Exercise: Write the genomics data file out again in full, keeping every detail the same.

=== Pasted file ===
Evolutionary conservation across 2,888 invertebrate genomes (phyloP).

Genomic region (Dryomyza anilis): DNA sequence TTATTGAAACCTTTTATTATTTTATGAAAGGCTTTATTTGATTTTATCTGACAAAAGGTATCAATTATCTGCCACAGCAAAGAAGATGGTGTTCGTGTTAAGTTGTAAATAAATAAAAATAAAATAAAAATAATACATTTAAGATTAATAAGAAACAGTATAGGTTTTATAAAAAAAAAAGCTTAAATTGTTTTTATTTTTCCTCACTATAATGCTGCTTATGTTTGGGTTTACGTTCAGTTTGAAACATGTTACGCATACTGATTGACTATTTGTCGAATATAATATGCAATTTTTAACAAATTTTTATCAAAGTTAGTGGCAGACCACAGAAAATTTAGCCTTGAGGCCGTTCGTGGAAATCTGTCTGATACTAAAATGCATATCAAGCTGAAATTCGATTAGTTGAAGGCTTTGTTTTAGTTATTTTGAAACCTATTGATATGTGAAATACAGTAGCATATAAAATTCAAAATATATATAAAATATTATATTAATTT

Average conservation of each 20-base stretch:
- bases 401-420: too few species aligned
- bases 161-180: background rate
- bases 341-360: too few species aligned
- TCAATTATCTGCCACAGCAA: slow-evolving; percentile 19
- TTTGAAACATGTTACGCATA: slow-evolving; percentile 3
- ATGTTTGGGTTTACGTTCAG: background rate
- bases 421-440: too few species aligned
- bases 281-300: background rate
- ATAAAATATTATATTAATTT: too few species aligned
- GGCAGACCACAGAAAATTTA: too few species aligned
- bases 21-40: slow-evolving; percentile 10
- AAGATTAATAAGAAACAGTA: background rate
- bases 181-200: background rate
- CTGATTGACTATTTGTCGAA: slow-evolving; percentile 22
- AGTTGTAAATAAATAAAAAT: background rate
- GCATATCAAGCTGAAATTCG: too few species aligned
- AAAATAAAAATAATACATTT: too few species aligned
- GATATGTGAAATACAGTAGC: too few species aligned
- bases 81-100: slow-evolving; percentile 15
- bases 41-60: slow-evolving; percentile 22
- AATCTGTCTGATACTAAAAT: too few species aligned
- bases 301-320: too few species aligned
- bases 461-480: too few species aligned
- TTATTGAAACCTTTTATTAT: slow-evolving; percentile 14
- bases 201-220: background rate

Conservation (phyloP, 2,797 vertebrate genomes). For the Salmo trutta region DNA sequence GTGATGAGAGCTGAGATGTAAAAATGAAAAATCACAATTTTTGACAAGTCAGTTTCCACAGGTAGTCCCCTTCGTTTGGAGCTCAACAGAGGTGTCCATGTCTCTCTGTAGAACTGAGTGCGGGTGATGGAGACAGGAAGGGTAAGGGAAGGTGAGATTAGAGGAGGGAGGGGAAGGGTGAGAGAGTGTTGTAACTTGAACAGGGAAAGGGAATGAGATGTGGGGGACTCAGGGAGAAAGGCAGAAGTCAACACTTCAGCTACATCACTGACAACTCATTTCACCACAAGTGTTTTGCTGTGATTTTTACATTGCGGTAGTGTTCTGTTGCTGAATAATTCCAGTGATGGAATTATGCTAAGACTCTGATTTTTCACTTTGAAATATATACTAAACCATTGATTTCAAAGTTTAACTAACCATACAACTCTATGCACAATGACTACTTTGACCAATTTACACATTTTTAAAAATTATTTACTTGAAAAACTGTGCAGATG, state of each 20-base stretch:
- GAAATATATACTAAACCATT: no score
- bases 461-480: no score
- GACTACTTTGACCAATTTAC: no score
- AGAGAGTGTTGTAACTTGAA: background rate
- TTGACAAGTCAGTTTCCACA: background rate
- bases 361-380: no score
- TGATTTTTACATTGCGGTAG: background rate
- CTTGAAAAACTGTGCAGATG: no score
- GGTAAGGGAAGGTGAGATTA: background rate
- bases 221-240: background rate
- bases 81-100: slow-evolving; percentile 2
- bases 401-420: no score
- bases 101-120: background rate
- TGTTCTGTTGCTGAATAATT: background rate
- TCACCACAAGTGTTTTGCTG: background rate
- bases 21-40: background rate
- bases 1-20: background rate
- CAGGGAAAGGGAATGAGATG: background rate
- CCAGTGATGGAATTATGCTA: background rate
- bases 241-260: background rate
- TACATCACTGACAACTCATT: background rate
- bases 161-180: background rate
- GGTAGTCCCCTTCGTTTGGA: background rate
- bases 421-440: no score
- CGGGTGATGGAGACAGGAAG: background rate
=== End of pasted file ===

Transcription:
Evolutionary conservation across 2,888 invertebrate genomes (phyloP).

Genomic region (Dryomyza anilis): DNA sequence TTATTGAAACCTTTTATTATTTTATGAAAGGCTTTATTTGATTTTATCTGACAAAAGGTATCAATTATCTGCCACAGCAAAGAAGATGGTGTTCGTGTTAAGTTGTAAATAAATAAAAATAAAATAAAAATAATACATTTAAGATTAATAAGAAACAGTATAGGTTTTATAAAAAAAAAAGCTTAAATTGTTTTTATTTTTCCTCACTATAATGCTGCTTATGTTTGGGTTTACGTTCAGTTTGAAACATGTTACGCATACTGATTGACTATTTGTCGAATATAATATGCAATTTTTAACAAATTTTTATCAAAGTTAGTGGCAGACCACAGAAAATTTAGCCTTGAGGCCGTTCGTGGAAATCTGTCTGATACTAAAATGCATATCAAGCTGAAATTCGATTAGTTGAAGGCTTTGTTTTAGTTATTTTGAAACCTATTGATATGTGAAATACAGTAGCATATAAAATTCAAAATATATATAAAATATTATATTAATTT

Average conservation of each 20-base stretch:
- bases 401-420: too few species aligned
- bases 161-180: background rate
- bases 341-360: too few species aligned
- TCAATTATCTGCCACAGCAA: slow-evolving; percentile 19
- TTTGAAACATGTTACGCATA: slow-evolving; percentile 3
- ATGTTTGGGTTTACGTTCAG: background rate
- bases 421-440: too few species aligned
- bases 281-300: background rate
- ATAAAATATTATATTAATTT: too few species aligned
- GGCAGACCACAGAAAATTTA: too few species aligned
- bases 21-40: slow-evolving; percentile 10
- AAGATTAATAAGAAACAGTA: background rate
- bases 181-200: background rate
- CTGATTGACTATTTGTCGAA: slow-evolving; percentile 22
- AGTTGTAAATAAATAAAAAT: background rate
- GCATATCAAGCTGAAATTCG: too few species aligned
- AAAATAAAAATAATACATTT: too few species aligned
- GATATGTGAAATACAGTAGC: too few species aligned
- bases 81-100: slow-evolving; percentile 15
- bases 41-60: slow-evolving; percentile 22
- AATCTGTCTGATACTAAAAT: too few species aligned
- bases 301-320: too few species aligned
- bases 461-480: too few species aligned
- TTATTGAAACCTTTTATTAT: slow-evolving; percentile 14
- bases 201-220: background rate

Conservation (phyloP, 2,797 vertebrate genomes). For the Salmo trutta region DNA sequence GTGATGAGAGCTGAGATGTAAAAATGAAAAATCACAATTTTTGACAAGTCAGTTTCCACAGGTAGTCCCCTTCGTTTGGAGCTCAACAGAGGTGTCCATGTCTCTCTGTAGAACTGAGTGCGGGTGATGGAGACAGGAAGGGTAAGGGAAGGTGAGATTAGAGGAGGGAGGGGAAGGGTGAGAGAGTGTTGTAACTTGAACAGGGAAAGGGAATGAGATGTGGGGGACTCAGGGAGAAAGGCAGAAGTCAACACTTCAGCTACATCACTGACAACTCATTTCACCACAAGTGTTTTGCTGTGATTTTTACATTGCGGTAGTGTTCTGTTGCTGAATAATTCCAGTGATGGAATTATGCTAAGACTCTGATTTTTCACTTTGAAATATATACTAAACCATTGATTTCAAAGTTTAACTAACCATACAACTCTATGCACAATGACTACTTTGACCAATTTACACATTTTTAAAAATTATTTACTTGAAAAACTGTGCAGATG, state of each 20-base stretch:
- GAAATATATACTAAACCATT: no score
- bases 461-480: no score
- GACTACTTTGACCAATTTAC: no score
- AGAGAGTGTTGTAACTTGAA: background rate
- TTGACAAGTCAGTTTCCACA: background rate
- bases 361-380: no score
- TGATTTTTACATTGCGGTAG: background rate
- CTTGAAAAACTGTGCAGATG: no score
- GGTAAGGGAAGGTGAGATTA: background rate
- bases 221-240: background rate
- bases 81-100: slow-evolving; percentile 2
- bases 401-420: no score
- bases 101-120: background rate
- TGTTCTGTTGCTGAATAATT: background rate
- TCACCACAAGTGTTTTGCTG: background rate
- bases 21-40: background rate
- bases 1-20: background rate
- CAGGGAAAGGGAATGAGATG: background rate
- CCAGTGATGGAATTATGCTA: background rate
- bases 241-260: background rate
- TACATCACTGACAACTCATT: background rate
- bases 161-180: background rate
- GGTAGTCCCCTTCGTTTGGA: background rate
- bases 421-440: no score
- CGGGTGATGGAGACAGGAAG: background rate